A particular treat for Francophiles is the work of “ar-ctivist, photograffeur” (artist-activist and photographic graffitist) JR, who made his name representing friends from Paris’ economically depressed outer suburbs—the banlieue—inhabited by African and Algerian immigrants from France’s former colonies. Months before les banlieue erupted in riot in 2005, JR posted gargantuan photocopies of his distorted close-ups throughout the city. As he observed, inhabitants of the richer central suburbs “saw the young people from the banlieue as though they were extraterrestrials. I decided to show them like that in my photos!” These massive grimacing visages literally got in the faces of Parisians living close to the centres of power, and similar images were later pasted on Paris City’s prestigious Town Hall, as well as on the barrier separating Israel from Palestine and the West Bank. Now institutionally recognized, JR maintains his anonymity, his commitment to illegal street postings and continues to re-photograph his urban galleries and bewildered, sometimes angry spectators in front of them.

Amidst this rich diversity of Fotofreo exhibitions, a highlight is the work of Roger Ballen who established himself in the 1990s, photographing poor whites from the “dorps” lying on the fringes of Johannesburg. Initially cloaked in the aura of documentary photography, Ballen’s work scandalised audiences with its suggestion of a new, post-Apartheid underclass, as well attracting accusations of exploitation (like Diane Arbus) given his focus on bodily grotesquery and illness. While far from free of such references, Ballen’s material has increasingly emerged as profoundly Surrealist, with key tropes such as human-animal hybrids, graffitied scrawls and potently ambiguous surfaces, scenes and detritus (shades of Marcel Duchamp’s readymades). Ballen’s Puppy Between Feet (1999) reworks Jacques-André Boiffard’s photograph Big Toe, published in 1929 with an essay by dissident Surrealist Georges Bataille. Bataille claimed, “The big toe is the most human part of the body, in the sense that no other element of this body is as differentiated” from that of semi-arboreal apes, the toe’s grotesque corns and grimy protrusions signifying man’s essential connection to dirt, filth and what Bataille called the “baseness” of humanity’s “excremental” desires. Ballen’s intensely graded black-and-white images bring this theatre of baseness to Western Australia, while outside the sun blisters gallery walls.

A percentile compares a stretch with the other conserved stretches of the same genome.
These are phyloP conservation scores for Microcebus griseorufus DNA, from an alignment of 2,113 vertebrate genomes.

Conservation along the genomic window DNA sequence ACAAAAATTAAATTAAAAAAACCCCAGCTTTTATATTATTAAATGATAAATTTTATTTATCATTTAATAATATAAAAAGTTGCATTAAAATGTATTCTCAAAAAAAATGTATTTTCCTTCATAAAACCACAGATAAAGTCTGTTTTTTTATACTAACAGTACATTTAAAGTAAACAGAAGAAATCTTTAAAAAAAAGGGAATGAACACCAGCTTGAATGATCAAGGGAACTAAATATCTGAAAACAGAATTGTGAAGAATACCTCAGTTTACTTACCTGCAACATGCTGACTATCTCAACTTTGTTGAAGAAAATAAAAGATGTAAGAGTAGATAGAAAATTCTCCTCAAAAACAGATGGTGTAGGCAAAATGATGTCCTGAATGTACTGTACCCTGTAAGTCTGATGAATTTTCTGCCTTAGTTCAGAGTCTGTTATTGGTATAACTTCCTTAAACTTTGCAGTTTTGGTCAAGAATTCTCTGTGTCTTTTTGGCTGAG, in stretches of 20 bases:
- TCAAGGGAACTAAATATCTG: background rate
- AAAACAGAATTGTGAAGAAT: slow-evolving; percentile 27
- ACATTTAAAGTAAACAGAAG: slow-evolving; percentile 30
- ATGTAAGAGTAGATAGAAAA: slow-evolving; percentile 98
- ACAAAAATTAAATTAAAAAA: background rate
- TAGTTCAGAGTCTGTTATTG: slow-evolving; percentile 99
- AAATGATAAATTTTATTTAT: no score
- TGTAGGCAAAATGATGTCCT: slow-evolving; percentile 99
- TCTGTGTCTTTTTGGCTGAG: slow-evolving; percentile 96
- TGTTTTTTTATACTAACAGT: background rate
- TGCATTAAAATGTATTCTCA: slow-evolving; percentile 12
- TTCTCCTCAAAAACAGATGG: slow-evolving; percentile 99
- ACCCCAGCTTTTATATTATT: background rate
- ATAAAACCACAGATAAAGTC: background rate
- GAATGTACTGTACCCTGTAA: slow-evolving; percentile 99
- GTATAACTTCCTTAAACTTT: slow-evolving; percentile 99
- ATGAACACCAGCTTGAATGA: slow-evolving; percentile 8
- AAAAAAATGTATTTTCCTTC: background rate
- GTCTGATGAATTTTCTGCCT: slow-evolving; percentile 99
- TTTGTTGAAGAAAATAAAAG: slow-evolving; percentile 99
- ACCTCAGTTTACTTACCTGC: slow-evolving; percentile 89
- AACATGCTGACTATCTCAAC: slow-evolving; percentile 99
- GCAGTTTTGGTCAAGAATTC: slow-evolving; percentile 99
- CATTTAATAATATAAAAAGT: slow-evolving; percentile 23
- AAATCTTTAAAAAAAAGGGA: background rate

Fotofreo, The City of Fremantle Photography Festival, various venues, April 5-May 4; Fotofreo Conference, April 5-6, WA Maritime Museum; www.fotofreo.com

Occasional RealTime correspondent and leading Australian media artist Tim Burns has a photographic retrospective of his works at Urban Dingo Gallery as part of FotoFreo Perth Exhibitions. Ed.

RealTime issue #83 Feb-March 2008 pg. 50

© Jonathan Marshall; for permission to reproduce apply to realtime@realtimearts.net

1 February 2008